Despite having completed an official, approved medical emergency training curriculum as part of their undergraduate and graduate degrees, dentists worldwide nevertheless find it difficult to manage similar situations in dental clinic.5
The dental team must be constantly aware of the nature of these emergencies, be prepared for them, and know how to handle them properly because they put patient’s lives and health in danger and cause emotional stress for the dentists handling them. These emergencies are unpredictable, need to be handled right away.16
There are limited local studies on the general dentist knowledge about emergencies. The results of which indicate the dentist’s knowledge and readiness to be insufficient in this matter.3
The purpose of this study is to evaluate the awareness of medical emergencies among dental practitioners, to ascertain if medical emergency medications are offered in dental offices and to assess the degree of expertise and readiness of dental professionals to handle medical crises in their dental practices.

METHADOLOGY
From June 2022 and September 2022, cross-sectional research was carried out at private dental clinics of twin cities of Punjab.With a predicted population percentage of 50%, a degree of confidence of 95%, margin of error 5%, a research power of 80%, and a population size of 450 dental clinics, the minimum necessary sample size was 208 using the WHO sample size calculator. The IRB of Dental College HITEC-IMS (Dental/HITEC/IRB/30) approved the study and gave it its ethical approval. Before having them fill out the questionnaire, research participants gave their consent. The information was gathered via a self-administered questionnaire. The questionnaire was adapted, with a few changes, from a research of a similar nature conducted in the Kingdom of Saudi Arabia1 by S. AlQahtani. In order to verify the language interpretation, a pilot research with sixteen dental professionals evaluated the face validity of the questionnaire. To capture a variety of viewpoints and experiences, participants with diverse dental specialties (e.g., oral surgeons, orthodontists, general dentists, etc.) were included. Every participant was an assistant professor or higher in title. The questionnaire was filled out by hand by each participant, who also offered comments on the question’s language and clarity. The participants understood the questions without any confusion. Before distributing the questionnaire to the whole sample, the questionnaire was then amended in light of the feedback from the pilot-study participants who were not the part of the main study. The questionnaire’s internal consistency and reliability was checked via Cronbach reliability test and found to be acceptable (coefficient of reliability = 0.7).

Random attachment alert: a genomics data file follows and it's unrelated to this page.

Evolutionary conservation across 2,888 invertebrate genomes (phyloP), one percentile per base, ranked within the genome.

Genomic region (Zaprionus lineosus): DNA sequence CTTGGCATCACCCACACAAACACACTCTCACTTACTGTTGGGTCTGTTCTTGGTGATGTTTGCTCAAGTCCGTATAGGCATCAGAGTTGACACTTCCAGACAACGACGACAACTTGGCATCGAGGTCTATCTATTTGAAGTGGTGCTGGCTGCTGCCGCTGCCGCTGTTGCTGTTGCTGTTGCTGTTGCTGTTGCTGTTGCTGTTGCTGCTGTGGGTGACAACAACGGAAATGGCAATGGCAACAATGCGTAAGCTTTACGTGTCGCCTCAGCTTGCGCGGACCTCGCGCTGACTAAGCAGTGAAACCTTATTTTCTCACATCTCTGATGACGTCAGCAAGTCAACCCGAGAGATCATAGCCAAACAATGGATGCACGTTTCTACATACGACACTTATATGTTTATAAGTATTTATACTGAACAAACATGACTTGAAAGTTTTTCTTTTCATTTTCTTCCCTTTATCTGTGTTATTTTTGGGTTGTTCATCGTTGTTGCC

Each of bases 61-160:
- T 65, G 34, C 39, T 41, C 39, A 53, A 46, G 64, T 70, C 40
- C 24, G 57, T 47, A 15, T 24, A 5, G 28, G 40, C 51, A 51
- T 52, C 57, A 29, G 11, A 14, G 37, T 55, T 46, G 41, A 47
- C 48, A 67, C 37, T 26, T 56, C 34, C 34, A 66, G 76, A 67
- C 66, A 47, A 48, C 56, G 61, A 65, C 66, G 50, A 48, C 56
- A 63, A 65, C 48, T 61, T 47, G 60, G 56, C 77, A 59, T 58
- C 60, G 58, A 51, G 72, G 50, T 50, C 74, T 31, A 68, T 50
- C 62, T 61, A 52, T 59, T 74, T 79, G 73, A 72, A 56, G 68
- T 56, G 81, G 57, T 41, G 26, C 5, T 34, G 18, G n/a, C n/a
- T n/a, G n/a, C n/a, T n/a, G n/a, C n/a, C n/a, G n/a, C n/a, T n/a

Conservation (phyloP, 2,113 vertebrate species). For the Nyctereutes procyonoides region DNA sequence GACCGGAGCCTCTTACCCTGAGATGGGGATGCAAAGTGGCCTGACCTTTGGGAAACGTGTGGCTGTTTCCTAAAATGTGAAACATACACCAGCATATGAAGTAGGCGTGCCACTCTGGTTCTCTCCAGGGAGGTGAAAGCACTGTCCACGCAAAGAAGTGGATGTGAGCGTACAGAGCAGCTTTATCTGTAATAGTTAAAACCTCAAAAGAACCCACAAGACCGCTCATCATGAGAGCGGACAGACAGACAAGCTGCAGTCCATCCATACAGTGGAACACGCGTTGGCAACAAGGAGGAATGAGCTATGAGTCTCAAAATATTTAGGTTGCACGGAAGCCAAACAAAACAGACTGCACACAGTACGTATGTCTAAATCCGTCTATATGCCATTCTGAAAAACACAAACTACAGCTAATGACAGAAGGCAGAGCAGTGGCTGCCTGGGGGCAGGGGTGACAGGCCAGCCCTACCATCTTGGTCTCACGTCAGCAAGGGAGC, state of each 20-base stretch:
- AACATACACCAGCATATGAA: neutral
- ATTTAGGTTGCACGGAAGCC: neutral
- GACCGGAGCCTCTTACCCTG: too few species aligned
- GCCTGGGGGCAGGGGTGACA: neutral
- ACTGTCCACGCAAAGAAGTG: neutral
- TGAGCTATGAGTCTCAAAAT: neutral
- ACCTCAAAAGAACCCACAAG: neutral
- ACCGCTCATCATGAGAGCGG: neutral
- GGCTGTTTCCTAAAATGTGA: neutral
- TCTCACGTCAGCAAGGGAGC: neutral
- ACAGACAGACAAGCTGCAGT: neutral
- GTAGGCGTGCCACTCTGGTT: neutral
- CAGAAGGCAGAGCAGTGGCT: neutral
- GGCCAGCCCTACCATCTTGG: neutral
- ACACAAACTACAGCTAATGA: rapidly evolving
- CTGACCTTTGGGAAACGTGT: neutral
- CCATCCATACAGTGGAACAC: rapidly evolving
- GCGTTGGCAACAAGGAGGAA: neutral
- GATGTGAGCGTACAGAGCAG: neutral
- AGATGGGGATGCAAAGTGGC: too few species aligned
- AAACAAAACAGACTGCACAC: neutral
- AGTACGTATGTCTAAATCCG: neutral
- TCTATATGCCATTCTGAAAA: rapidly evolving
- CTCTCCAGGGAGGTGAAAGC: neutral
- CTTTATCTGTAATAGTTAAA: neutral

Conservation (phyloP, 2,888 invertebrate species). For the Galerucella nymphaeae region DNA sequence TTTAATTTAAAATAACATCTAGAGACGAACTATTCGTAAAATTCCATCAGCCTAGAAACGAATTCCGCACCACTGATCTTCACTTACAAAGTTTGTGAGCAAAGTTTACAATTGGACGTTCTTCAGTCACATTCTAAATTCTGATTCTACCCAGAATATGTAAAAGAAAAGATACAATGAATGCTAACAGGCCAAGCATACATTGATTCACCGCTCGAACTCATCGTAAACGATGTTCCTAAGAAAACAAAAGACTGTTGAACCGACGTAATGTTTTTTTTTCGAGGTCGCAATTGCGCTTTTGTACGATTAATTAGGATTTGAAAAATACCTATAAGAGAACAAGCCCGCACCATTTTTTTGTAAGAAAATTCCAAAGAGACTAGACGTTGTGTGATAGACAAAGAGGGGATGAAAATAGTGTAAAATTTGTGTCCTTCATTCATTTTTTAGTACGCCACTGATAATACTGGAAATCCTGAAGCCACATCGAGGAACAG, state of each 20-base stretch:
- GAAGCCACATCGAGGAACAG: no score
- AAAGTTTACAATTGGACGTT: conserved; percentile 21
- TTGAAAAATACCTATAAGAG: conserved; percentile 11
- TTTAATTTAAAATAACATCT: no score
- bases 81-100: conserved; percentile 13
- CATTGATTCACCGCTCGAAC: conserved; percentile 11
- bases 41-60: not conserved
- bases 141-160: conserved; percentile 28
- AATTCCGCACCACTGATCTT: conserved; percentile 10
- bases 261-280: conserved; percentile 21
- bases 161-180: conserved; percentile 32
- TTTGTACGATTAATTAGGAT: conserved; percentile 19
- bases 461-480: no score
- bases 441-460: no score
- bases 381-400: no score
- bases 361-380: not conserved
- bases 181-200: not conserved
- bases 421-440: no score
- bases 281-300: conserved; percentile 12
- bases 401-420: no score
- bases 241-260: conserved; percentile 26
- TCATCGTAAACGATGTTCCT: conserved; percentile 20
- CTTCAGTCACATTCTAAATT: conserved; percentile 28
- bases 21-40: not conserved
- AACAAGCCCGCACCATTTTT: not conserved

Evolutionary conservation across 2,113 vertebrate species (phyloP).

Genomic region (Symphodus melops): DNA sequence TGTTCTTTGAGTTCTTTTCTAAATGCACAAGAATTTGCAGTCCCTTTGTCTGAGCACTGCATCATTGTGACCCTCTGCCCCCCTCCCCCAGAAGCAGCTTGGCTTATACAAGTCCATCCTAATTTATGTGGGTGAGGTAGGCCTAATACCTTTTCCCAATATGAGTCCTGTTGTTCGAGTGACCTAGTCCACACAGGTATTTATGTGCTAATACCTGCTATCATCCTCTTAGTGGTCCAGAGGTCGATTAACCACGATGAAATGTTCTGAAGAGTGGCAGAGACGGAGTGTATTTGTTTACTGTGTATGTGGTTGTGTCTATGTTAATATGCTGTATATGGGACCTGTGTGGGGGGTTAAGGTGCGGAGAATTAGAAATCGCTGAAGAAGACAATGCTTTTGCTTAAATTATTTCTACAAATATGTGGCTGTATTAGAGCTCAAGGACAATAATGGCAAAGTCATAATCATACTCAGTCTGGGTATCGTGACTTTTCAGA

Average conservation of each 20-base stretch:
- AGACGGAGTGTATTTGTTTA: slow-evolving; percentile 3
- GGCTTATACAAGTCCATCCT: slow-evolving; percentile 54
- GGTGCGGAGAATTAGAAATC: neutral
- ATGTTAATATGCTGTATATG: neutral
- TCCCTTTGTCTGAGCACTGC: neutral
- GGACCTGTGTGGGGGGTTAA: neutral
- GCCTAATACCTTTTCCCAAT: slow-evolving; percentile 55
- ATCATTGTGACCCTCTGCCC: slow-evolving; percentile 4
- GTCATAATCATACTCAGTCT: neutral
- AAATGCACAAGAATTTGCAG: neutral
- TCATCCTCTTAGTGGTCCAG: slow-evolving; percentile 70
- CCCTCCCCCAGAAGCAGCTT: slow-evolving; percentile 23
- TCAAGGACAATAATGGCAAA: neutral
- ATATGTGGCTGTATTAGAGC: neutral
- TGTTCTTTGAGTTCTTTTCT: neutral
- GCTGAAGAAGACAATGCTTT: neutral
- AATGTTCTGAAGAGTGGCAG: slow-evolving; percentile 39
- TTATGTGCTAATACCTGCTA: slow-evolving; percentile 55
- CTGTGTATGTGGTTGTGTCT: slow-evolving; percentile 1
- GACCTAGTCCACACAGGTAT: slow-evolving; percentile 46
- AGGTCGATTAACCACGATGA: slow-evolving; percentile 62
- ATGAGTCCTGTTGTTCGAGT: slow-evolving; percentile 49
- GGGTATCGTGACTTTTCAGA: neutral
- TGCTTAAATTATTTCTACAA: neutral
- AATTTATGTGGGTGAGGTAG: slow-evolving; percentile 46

About 208 practitioners were then given access to the survey through Google Forms, along with information on the study and a consent form, and 200 full responses were gathered. The questionnaire consisted of demographic details, years of experience, and specialty of practitioners and 20 close ended questions with 10 assessing knowledge and rest evaluating the competence and preparedness to handle ME (level of training, types of emergency drugs and equipment available).